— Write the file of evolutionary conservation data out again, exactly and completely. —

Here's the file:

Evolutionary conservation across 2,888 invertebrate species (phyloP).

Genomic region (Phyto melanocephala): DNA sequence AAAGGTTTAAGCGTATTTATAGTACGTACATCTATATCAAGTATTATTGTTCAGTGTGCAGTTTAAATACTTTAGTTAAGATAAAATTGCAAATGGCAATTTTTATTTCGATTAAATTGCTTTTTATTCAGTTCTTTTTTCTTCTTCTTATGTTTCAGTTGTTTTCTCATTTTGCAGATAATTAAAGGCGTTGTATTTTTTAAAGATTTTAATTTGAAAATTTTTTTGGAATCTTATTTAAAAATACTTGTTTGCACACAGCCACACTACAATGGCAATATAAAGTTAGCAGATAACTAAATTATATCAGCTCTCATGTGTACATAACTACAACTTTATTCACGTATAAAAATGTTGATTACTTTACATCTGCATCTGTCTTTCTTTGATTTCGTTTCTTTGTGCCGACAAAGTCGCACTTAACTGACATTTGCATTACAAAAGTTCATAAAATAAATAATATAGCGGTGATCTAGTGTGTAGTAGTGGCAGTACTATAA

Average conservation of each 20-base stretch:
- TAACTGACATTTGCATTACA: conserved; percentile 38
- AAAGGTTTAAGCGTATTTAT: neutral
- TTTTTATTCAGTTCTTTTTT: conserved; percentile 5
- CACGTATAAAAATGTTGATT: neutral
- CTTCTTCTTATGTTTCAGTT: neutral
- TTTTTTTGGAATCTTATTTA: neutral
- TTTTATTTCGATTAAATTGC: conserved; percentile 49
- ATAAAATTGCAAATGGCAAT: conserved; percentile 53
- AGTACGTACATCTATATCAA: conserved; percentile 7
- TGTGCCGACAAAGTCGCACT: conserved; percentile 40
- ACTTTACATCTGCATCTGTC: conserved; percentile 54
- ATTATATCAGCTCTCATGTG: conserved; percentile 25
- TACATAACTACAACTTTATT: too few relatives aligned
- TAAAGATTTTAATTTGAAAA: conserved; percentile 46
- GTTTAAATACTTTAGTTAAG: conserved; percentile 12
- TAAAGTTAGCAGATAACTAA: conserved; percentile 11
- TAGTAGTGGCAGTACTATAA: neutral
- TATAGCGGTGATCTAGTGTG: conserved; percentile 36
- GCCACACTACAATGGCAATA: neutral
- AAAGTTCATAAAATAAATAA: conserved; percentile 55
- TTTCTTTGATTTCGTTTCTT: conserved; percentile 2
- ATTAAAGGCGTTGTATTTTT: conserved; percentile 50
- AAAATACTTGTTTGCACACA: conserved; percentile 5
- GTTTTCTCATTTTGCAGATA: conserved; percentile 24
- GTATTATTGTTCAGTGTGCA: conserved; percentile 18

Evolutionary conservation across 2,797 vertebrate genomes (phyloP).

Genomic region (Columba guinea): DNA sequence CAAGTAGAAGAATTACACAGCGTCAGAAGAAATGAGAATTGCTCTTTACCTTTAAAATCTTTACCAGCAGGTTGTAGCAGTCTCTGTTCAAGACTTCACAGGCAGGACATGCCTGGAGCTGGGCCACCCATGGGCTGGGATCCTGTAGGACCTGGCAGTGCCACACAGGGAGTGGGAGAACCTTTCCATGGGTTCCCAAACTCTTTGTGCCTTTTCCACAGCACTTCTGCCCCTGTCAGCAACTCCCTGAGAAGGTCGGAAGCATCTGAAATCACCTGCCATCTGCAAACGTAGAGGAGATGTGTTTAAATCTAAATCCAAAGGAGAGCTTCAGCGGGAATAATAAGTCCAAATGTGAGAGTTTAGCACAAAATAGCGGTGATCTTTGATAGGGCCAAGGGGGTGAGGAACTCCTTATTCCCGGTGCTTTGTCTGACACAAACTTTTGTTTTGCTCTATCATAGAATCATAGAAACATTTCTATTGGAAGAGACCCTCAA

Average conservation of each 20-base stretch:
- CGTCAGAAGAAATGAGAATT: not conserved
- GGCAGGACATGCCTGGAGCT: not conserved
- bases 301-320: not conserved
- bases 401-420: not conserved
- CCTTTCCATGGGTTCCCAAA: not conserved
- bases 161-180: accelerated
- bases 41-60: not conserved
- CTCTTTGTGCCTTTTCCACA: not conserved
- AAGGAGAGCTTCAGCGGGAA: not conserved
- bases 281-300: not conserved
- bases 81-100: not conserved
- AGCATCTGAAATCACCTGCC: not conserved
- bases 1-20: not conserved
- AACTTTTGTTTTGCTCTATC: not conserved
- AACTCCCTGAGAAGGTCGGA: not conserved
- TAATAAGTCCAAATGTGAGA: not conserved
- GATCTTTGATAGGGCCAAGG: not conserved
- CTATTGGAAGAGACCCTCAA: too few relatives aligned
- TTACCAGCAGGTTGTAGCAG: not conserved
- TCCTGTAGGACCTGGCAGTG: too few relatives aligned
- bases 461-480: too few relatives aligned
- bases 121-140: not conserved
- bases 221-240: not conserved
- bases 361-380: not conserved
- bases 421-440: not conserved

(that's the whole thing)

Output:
Evolutionary conservation across 2,888 invertebrate species (phyloP).

Genomic region (Phyto melanocephala): DNA sequence AAAGGTTTAAGCGTATTTATAGTACGTACATCTATATCAAGTATTATTGTTCAGTGTGCAGTTTAAATACTTTAGTTAAGATAAAATTGCAAATGGCAATTTTTATTTCGATTAAATTGCTTTTTATTCAGTTCTTTTTTCTTCTTCTTATGTTTCAGTTGTTTTCTCATTTTGCAGATAATTAAAGGCGTTGTATTTTTTAAAGATTTTAATTTGAAAATTTTTTTGGAATCTTATTTAAAAATACTTGTTTGCACACAGCCACACTACAATGGCAATATAAAGTTAGCAGATAACTAAATTATATCAGCTCTCATGTGTACATAACTACAACTTTATTCACGTATAAAAATGTTGATTACTTTACATCTGCATCTGTCTTTCTTTGATTTCGTTTCTTTGTGCCGACAAAGTCGCACTTAACTGACATTTGCATTACAAAAGTTCATAAAATAAATAATATAGCGGTGATCTAGTGTGTAGTAGTGGCAGTACTATAA

Average conservation of each 20-base stretch:
- TAACTGACATTTGCATTACA: conserved; percentile 38
- AAAGGTTTAAGCGTATTTAT: neutral
- TTTTTATTCAGTTCTTTTTT: conserved; percentile 5
- CACGTATAAAAATGTTGATT: neutral
- CTTCTTCTTATGTTTCAGTT: neutral
- TTTTTTTGGAATCTTATTTA: neutral
- TTTTATTTCGATTAAATTGC: conserved; percentile 49
- ATAAAATTGCAAATGGCAAT: conserved; percentile 53
- AGTACGTACATCTATATCAA: conserved; percentile 7
- TGTGCCGACAAAGTCGCACT: conserved; percentile 40
- ACTTTACATCTGCATCTGTC: conserved; percentile 54
- ATTATATCAGCTCTCATGTG: conserved; percentile 25
- TACATAACTACAACTTTATT: too few relatives aligned
- TAAAGATTTTAATTTGAAAA: conserved; percentile 46
- GTTTAAATACTTTAGTTAAG: conserved; percentile 12
- TAAAGTTAGCAGATAACTAA: conserved; percentile 11
- TAGTAGTGGCAGTACTATAA: neutral
- TATAGCGGTGATCTAGTGTG: conserved; percentile 36
- GCCACACTACAATGGCAATA: neutral
- AAAGTTCATAAAATAAATAA: conserved; percentile 55
- TTTCTTTGATTTCGTTTCTT: conserved; percentile 2
- ATTAAAGGCGTTGTATTTTT: conserved; percentile 50
- AAAATACTTGTTTGCACACA: conserved; percentile 5
- GTTTTCTCATTTTGCAGATA: conserved; percentile 24
- GTATTATTGTTCAGTGTGCA: conserved; percentile 18

Evolutionary conservation across 2,797 vertebrate genomes (phyloP).

Genomic region (Columba guinea): DNA sequence CAAGTAGAAGAATTACACAGCGTCAGAAGAAATGAGAATTGCTCTTTACCTTTAAAATCTTTACCAGCAGGTTGTAGCAGTCTCTGTTCAAGACTTCACAGGCAGGACATGCCTGGAGCTGGGCCACCCATGGGCTGGGATCCTGTAGGACCTGGCAGTGCCACACAGGGAGTGGGAGAACCTTTCCATGGGTTCCCAAACTCTTTGTGCCTTTTCCACAGCACTTCTGCCCCTGTCAGCAACTCCCTGAGAAGGTCGGAAGCATCTGAAATCACCTGCCATCTGCAAACGTAGAGGAGATGTGTTTAAATCTAAATCCAAAGGAGAGCTTCAGCGGGAATAATAAGTCCAAATGTGAGAGTTTAGCACAAAATAGCGGTGATCTTTGATAGGGCCAAGGGGGTGAGGAACTCCTTATTCCCGGTGCTTTGTCTGACACAAACTTTTGTTTTGCTCTATCATAGAATCATAGAAACATTTCTATTGGAAGAGACCCTCAA

Average conservation of each 20-base stretch:
- CGTCAGAAGAAATGAGAATT: not conserved
- GGCAGGACATGCCTGGAGCT: not conserved
- bases 301-320: not conserved
- bases 401-420: not conserved
- CCTTTCCATGGGTTCCCAAA: not conserved
- bases 161-180: accelerated
- bases 41-60: not conserved
- CTCTTTGTGCCTTTTCCACA: not conserved
- AAGGAGAGCTTCAGCGGGAA: not conserved
- bases 281-300: not conserved
- bases 81-100: not conserved
- AGCATCTGAAATCACCTGCC: not conserved
- bases 1-20: not conserved
- AACTTTTGTTTTGCTCTATC: not conserved
- AACTCCCTGAGAAGGTCGGA: not conserved
- TAATAAGTCCAAATGTGAGA: not conserved
- GATCTTTGATAGGGCCAAGG: not conserved
- CTATTGGAAGAGACCCTCAA: too few relatives aligned
- TTACCAGCAGGTTGTAGCAG: not conserved
- TCCTGTAGGACCTGGCAGTG: too few relatives aligned
- bases 461-480: too few relatives aligned
- bases 121-140: not conserved
- bases 221-240: not conserved
- bases 361-380: not conserved
- bases 421-440: not conserved